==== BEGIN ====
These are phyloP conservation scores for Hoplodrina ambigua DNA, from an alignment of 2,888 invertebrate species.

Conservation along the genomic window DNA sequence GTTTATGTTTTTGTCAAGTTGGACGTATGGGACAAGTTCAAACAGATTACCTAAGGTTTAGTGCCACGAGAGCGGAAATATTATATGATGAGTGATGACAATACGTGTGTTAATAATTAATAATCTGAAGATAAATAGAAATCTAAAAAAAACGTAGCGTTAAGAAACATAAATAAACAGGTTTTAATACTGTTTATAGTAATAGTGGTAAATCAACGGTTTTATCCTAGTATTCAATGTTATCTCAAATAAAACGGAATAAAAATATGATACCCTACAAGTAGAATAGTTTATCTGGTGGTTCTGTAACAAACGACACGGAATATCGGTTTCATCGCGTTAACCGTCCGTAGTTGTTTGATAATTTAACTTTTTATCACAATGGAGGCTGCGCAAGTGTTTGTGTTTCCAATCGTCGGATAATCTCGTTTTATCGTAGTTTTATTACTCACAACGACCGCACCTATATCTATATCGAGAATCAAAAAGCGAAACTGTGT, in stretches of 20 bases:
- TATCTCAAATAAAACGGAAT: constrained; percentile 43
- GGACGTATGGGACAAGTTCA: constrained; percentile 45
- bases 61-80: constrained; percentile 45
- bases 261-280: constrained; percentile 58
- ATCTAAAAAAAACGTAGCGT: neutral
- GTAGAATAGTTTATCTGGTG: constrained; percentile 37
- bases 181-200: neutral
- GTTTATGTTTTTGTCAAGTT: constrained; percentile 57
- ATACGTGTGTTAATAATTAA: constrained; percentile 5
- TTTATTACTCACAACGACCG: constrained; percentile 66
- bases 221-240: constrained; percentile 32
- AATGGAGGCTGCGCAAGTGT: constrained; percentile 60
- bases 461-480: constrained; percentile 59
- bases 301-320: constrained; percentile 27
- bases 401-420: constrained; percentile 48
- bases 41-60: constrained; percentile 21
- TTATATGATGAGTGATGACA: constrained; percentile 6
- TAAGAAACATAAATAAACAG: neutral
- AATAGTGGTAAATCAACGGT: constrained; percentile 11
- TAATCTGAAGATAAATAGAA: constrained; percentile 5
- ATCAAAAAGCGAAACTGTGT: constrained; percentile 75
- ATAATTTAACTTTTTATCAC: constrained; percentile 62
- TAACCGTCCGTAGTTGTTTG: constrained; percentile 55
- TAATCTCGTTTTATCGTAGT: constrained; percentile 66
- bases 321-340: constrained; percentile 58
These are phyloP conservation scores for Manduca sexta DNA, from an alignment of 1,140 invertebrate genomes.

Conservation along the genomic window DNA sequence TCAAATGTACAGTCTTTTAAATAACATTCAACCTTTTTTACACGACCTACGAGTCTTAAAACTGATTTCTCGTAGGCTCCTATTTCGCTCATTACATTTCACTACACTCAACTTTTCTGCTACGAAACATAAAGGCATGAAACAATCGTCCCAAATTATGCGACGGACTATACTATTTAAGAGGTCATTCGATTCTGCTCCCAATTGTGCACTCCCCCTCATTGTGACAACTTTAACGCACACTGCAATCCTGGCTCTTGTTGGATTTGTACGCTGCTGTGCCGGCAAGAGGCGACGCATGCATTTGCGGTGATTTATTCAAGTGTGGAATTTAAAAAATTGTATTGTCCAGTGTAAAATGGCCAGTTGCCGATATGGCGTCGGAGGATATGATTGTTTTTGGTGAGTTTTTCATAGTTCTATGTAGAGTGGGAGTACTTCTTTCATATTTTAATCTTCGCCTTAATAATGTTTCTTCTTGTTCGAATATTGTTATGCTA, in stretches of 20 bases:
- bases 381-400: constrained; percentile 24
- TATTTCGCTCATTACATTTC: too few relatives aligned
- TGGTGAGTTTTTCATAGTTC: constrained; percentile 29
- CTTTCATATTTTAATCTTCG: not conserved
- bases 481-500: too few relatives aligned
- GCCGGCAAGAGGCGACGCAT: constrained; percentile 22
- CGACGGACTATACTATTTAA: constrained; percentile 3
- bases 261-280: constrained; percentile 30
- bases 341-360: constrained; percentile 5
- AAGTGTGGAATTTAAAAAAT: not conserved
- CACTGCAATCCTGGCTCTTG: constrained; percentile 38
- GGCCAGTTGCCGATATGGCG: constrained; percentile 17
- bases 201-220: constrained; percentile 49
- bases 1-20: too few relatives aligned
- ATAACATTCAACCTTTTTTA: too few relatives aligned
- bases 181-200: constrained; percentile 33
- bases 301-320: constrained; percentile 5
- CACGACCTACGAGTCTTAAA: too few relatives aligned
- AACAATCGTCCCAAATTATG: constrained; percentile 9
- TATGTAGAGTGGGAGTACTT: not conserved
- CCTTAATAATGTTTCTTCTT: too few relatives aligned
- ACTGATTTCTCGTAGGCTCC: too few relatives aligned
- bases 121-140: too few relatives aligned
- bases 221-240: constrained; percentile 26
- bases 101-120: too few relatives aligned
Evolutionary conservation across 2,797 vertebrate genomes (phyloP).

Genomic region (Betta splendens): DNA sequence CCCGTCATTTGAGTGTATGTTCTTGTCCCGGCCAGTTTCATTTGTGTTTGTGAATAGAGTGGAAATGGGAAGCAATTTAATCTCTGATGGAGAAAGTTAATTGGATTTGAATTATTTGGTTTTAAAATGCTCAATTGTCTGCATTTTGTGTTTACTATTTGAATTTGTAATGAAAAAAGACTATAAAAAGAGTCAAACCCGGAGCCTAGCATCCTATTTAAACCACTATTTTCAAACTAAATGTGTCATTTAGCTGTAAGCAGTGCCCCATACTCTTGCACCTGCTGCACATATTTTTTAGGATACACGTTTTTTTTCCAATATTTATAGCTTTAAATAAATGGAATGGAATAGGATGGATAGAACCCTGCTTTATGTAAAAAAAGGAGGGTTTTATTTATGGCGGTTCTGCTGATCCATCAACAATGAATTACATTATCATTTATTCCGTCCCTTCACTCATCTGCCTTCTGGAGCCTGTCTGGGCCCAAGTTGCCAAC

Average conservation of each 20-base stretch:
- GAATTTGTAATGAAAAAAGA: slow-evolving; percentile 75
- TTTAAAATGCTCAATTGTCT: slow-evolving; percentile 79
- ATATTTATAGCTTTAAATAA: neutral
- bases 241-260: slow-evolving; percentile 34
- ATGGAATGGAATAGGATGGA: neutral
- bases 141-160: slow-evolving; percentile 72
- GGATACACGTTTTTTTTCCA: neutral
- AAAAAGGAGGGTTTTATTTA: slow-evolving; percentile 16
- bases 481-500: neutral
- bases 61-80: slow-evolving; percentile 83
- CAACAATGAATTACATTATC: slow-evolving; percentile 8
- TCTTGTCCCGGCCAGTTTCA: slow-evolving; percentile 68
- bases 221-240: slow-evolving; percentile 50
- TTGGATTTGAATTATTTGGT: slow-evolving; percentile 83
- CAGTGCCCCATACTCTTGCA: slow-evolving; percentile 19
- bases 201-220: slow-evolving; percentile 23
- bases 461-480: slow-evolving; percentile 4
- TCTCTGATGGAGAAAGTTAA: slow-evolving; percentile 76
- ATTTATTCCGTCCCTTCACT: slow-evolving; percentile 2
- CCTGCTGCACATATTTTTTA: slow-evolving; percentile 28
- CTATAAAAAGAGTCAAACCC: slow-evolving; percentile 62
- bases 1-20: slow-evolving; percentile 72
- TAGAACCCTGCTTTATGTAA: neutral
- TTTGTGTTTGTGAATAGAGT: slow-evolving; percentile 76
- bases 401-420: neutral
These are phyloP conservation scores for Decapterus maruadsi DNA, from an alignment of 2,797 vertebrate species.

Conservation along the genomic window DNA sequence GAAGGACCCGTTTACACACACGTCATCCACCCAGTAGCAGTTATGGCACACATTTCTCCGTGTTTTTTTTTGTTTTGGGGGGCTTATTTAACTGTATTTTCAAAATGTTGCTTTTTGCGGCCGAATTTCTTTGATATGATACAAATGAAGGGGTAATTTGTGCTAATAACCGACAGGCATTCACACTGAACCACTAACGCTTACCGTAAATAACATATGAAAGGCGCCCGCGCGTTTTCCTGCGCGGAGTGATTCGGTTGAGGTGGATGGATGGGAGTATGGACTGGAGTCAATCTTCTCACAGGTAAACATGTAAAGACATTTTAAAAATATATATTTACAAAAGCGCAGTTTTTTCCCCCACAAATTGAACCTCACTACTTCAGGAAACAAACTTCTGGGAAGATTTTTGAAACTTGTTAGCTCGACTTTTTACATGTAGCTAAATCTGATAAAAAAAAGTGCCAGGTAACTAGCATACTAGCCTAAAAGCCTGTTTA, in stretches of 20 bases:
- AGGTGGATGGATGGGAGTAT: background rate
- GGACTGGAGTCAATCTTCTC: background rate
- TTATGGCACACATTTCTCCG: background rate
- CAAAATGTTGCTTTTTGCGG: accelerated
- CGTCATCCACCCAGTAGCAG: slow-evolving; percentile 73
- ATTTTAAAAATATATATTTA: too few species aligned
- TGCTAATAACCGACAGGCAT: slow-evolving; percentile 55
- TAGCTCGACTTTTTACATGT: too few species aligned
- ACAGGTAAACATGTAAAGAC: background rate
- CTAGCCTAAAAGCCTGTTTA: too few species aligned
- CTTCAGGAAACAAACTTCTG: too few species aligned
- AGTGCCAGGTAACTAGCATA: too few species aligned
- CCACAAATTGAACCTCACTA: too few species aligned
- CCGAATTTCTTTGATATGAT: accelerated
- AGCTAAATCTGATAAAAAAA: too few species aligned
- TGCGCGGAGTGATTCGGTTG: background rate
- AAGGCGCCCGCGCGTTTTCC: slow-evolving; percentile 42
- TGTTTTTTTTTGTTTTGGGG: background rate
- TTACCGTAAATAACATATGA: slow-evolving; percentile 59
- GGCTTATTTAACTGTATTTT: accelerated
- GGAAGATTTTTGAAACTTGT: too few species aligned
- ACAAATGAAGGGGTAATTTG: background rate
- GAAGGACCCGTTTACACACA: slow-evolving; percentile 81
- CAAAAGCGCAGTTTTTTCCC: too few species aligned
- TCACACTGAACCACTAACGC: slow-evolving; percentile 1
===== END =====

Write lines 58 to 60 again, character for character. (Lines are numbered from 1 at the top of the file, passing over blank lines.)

- GAATTTGTAATGAAAAAAGA: slow-evolving; percentile 75
- TTTAAAATGCTCAATTGTCT: slow-evolving; percentile 79
- ATATTTATAGCTTTAAATAA: neutral